The Wall Street Journal last week reported severe winter weather across much of the U.S. continued to affect retail sales in February, a trend that started in January.
The Gap surprised market watchers by posting a 7 percent drop in sales last month. A monthly increase of 0.9 percent was expected, the Journal said. The chain reported more than 450 of its stores were closed for at least a day in February because of bad weather.
That shouldn’t surprise Kokomo area residents. An average winter brings 37.8 inches to the area. But the National Weather Service office in Indianapolis told us Wednesday we’re approaching 60 inches of snow for the season — 5 feet — and that’s not counting yesterday’s snowfall.
It’s critical local people support the merchants who help this community thrive throughout the year. Some were displaced in November by tornadoes, and many were closed several days in January because of unusually cold temperatures, heavy snow and icy roads.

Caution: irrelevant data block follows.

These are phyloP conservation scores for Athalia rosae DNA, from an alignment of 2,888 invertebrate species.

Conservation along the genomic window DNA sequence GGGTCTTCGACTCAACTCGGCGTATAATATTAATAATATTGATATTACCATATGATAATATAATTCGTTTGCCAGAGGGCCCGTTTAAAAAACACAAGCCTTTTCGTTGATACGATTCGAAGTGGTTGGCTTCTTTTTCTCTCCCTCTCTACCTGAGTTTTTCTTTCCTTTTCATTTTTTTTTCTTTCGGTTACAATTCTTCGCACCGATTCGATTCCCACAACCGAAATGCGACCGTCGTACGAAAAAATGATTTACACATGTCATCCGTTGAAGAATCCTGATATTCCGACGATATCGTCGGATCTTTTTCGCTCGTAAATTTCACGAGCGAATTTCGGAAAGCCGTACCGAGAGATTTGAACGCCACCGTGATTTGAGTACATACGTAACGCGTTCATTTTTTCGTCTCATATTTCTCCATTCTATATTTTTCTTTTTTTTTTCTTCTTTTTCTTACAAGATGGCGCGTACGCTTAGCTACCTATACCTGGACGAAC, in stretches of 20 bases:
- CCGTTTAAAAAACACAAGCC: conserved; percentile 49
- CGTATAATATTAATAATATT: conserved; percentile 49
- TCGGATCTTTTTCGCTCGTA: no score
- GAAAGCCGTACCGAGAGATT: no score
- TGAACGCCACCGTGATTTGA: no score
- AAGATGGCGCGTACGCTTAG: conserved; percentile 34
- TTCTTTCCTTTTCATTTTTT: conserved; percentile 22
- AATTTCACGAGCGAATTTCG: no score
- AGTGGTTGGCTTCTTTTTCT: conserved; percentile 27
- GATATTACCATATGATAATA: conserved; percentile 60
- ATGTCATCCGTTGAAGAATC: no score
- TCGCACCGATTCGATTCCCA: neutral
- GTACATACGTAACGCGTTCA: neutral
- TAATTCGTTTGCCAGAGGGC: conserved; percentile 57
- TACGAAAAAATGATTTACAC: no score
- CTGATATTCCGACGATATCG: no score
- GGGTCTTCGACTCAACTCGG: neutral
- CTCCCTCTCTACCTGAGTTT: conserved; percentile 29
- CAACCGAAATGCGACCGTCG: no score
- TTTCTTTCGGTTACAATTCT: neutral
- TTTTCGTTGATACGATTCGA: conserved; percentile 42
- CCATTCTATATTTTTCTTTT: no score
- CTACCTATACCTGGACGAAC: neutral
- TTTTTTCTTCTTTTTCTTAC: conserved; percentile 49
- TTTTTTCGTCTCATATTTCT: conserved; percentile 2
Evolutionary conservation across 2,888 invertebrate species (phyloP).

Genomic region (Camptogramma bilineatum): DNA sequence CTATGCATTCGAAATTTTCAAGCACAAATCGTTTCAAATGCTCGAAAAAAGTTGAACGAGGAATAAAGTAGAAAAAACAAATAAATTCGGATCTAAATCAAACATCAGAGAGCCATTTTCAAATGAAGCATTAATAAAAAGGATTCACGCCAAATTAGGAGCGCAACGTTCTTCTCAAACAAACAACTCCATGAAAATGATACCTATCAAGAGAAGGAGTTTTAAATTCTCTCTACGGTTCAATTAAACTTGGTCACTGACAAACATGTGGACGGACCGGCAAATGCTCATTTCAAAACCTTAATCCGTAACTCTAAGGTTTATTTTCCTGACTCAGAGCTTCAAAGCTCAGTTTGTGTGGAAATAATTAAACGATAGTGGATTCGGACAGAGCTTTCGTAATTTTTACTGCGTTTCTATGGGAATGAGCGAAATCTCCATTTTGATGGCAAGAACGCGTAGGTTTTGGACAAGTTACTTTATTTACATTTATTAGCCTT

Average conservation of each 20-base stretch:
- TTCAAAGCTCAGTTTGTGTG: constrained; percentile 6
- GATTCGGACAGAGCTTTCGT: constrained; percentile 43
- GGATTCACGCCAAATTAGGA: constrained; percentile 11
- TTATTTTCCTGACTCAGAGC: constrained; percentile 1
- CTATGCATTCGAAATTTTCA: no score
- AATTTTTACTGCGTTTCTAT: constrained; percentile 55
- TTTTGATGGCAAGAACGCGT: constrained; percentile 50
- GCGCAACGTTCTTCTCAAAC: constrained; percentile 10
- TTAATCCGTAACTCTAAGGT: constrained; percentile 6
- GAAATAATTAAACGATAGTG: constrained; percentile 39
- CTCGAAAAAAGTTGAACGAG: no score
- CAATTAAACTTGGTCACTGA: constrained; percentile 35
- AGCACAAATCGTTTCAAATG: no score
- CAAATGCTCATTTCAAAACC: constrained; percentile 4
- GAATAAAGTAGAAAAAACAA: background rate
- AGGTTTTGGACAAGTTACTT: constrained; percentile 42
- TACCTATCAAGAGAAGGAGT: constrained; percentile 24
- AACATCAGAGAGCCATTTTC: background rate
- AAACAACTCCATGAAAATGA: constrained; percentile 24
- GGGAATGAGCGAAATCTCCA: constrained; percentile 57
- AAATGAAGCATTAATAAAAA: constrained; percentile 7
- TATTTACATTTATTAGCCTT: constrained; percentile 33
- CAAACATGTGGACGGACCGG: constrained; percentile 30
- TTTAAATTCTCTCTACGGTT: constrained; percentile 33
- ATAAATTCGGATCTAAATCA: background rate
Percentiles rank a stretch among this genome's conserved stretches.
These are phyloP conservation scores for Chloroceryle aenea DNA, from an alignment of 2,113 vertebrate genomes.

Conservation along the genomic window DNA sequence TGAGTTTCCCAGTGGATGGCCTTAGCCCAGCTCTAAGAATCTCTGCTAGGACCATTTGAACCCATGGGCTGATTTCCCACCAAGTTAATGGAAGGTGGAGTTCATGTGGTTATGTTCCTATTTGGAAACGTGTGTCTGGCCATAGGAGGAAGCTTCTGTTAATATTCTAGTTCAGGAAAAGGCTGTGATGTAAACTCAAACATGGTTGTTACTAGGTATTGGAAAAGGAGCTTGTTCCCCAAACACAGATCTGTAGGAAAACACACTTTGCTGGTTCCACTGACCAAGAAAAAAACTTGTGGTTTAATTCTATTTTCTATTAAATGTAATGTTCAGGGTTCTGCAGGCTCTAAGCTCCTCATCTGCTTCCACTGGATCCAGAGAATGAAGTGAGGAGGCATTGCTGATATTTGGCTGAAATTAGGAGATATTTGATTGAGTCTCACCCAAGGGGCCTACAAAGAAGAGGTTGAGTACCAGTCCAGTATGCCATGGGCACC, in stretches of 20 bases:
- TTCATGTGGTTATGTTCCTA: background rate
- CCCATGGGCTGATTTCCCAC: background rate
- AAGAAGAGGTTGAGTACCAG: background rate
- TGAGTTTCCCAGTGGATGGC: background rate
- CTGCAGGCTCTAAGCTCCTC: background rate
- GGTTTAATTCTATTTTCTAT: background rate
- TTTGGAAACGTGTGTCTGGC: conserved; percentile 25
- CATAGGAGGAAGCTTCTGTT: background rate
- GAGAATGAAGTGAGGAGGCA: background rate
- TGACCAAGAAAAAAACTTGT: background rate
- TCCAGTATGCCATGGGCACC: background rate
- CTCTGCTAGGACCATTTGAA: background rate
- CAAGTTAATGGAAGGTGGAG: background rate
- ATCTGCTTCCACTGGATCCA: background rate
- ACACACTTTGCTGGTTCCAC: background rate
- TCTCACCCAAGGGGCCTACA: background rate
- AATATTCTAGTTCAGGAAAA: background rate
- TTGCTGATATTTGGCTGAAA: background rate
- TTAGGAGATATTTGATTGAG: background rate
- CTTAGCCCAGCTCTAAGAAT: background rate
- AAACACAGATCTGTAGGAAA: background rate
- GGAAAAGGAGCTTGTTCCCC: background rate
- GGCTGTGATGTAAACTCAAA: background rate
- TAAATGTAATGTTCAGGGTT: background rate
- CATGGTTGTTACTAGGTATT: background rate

One way to make sure your dollars have the biggest impact is to keep them right here in your community.
Shop in the businesses that pay dues to the local chambers of commerce and civic organizations, buy sponsorships for local athletic teams and tickets to the chicken noodle dinners at our churches.
It’s tempting, we know, to pack up the family and drive to Carmel or Indianapolis, and these days, it’s also tempting to just stay in your living room and fire up your computer, shopping for bargains on the Internet.
It’s important to remember, though, those Internet retailers won’t be paying taxes in Howard County. That store at the Fashion Mall won’t be providing a job to your neighbor down the street.
Local businesses do that. They pay the taxes that keep the lights on in our schools and pave our streets. And they write the paychecks that buy groceries and make house payments in households throughout the county.
Local merchants are our friends and neighbors. They serve beside us on local boards and commissions. They volunteer as Scoutmasters and Little League coaches. They buy ads in the school yearbook, and they make contributions to local charities.
They can continue to do these things only if they have customers putting money into their cash registers.
Especially now, at a time when finances everywhere are tight, supporting those local merchants simply makes sense.